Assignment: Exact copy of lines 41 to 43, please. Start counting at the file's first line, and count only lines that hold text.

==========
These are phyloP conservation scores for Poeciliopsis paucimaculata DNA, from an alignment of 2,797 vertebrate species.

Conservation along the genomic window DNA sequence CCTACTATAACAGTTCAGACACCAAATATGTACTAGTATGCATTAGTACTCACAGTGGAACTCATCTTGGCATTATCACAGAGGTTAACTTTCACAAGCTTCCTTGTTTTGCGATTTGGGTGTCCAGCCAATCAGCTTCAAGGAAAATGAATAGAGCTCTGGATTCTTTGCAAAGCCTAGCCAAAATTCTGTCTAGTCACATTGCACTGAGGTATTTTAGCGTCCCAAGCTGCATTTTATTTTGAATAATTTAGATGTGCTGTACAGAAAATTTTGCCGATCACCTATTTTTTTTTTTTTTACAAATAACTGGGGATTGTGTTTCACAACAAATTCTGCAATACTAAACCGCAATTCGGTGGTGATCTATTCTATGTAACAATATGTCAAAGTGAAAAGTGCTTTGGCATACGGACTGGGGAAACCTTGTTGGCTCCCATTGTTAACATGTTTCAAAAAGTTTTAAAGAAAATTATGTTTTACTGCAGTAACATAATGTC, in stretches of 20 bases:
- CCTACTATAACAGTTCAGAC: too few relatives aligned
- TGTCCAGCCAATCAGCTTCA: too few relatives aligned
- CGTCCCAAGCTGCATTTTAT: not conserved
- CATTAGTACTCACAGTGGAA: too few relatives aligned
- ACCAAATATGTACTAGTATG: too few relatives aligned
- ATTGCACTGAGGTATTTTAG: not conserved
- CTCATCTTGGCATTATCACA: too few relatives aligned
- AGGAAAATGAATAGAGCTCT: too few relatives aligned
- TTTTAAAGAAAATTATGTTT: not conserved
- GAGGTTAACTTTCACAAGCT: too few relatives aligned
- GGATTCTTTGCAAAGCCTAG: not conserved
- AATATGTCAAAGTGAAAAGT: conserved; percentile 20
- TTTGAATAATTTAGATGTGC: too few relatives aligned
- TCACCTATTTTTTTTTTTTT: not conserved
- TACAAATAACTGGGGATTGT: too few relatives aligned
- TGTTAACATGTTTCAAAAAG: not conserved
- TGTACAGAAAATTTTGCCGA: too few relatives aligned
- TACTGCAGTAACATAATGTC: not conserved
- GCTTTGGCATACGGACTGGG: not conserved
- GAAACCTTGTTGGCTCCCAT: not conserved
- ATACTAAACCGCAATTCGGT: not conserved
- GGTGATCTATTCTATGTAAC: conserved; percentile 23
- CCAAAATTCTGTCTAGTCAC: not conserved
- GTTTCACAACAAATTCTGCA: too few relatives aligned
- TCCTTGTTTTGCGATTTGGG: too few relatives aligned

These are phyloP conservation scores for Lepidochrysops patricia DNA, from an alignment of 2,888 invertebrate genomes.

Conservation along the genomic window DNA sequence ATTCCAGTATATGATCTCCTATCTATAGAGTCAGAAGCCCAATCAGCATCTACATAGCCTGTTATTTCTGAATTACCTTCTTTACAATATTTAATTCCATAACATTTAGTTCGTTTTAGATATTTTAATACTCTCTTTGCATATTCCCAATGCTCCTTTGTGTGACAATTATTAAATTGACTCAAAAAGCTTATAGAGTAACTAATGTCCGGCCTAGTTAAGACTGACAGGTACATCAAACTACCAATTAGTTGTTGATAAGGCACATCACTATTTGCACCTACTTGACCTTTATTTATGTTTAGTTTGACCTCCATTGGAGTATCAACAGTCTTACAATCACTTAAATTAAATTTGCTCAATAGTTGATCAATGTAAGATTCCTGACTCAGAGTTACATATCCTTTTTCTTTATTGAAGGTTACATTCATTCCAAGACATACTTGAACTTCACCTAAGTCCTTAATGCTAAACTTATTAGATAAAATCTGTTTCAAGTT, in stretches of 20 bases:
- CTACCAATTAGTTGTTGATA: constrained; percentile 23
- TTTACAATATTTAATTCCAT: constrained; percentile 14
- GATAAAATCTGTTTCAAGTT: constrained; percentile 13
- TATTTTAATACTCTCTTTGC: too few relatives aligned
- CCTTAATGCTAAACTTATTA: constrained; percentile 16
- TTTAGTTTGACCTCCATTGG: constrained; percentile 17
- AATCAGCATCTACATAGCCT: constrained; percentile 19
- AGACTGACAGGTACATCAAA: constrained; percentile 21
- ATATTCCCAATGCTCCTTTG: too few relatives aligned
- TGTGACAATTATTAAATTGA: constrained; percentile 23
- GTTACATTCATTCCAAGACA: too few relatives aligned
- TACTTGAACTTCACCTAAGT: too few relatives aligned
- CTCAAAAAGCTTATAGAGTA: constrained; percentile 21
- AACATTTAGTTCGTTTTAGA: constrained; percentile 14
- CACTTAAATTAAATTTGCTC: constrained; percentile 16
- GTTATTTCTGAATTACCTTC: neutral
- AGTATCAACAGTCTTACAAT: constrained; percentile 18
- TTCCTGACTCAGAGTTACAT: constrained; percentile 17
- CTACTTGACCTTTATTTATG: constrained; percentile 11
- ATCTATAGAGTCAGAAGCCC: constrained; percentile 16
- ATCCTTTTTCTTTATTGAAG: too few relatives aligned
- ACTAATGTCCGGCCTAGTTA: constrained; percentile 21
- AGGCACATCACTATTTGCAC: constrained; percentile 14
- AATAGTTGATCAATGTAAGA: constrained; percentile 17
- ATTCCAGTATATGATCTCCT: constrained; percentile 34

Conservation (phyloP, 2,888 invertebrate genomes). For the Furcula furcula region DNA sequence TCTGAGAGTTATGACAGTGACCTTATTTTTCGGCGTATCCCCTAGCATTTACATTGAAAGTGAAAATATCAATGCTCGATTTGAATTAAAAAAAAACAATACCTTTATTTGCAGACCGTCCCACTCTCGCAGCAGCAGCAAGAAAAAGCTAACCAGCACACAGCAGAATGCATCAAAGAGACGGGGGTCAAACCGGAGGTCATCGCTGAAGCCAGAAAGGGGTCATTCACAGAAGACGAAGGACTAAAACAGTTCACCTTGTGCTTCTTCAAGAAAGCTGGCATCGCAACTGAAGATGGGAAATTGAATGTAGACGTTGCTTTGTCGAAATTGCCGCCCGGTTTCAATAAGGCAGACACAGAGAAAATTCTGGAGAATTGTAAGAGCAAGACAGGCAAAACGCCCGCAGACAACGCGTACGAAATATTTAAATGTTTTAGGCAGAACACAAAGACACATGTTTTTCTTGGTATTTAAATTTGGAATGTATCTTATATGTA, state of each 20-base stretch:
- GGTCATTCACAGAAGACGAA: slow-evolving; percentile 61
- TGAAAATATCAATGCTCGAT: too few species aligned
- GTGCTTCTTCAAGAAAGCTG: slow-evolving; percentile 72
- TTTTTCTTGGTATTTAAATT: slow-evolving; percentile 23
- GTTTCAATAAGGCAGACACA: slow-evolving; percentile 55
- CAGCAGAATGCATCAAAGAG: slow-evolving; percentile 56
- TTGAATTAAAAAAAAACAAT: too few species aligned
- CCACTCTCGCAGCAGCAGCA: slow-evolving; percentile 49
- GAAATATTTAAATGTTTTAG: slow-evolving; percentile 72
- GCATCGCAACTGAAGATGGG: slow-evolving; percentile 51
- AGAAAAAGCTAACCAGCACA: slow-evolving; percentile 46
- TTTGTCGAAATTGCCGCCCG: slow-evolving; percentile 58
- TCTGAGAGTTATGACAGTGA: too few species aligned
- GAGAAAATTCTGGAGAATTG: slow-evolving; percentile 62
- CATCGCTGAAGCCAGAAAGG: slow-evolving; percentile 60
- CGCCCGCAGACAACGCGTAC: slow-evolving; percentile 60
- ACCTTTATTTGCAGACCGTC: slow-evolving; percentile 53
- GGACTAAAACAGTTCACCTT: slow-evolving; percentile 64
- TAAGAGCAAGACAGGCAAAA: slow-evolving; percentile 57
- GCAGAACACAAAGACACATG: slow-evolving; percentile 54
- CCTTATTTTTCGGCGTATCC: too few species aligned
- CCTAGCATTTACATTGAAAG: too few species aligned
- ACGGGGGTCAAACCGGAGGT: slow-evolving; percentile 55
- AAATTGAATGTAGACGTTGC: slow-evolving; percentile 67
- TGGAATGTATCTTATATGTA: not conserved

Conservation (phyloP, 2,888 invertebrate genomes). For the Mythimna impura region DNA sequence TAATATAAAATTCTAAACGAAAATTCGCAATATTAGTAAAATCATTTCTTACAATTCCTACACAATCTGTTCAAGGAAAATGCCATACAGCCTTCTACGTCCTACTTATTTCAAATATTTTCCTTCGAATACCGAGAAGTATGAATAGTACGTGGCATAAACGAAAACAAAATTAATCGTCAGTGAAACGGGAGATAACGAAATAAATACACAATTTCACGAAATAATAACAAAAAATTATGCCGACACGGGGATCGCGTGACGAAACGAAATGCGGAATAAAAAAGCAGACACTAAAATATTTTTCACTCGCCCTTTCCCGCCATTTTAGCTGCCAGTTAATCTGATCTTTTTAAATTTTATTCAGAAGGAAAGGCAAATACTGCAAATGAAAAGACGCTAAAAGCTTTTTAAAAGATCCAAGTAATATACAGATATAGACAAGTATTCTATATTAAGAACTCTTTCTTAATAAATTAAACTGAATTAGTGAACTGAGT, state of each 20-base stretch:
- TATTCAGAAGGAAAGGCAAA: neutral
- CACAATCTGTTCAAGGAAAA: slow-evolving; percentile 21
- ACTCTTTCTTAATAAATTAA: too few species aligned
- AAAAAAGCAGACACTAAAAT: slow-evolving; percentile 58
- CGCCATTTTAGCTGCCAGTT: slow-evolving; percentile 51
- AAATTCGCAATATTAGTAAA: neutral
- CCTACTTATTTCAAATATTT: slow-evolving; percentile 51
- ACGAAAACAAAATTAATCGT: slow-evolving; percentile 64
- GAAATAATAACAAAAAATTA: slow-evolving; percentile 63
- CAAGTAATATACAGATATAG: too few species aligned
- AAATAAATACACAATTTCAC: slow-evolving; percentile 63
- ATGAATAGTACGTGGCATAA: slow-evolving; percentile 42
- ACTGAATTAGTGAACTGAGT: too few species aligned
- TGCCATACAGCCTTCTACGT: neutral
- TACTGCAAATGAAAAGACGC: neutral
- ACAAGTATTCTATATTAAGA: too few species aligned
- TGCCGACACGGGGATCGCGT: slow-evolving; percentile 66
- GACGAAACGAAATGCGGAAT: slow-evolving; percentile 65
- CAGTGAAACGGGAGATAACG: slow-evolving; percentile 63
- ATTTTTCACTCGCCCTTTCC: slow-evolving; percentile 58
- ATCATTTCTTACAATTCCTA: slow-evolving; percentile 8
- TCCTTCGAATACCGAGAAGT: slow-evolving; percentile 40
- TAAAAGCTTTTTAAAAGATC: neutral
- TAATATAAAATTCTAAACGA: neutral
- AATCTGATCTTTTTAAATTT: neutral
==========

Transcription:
- TACTTGAACTTCACCTAAGT: too few relatives aligned
- CTCAAAAAGCTTATAGAGTA: constrained; percentile 21
- AACATTTAGTTCGTTTTAGA: constrained; percentile 14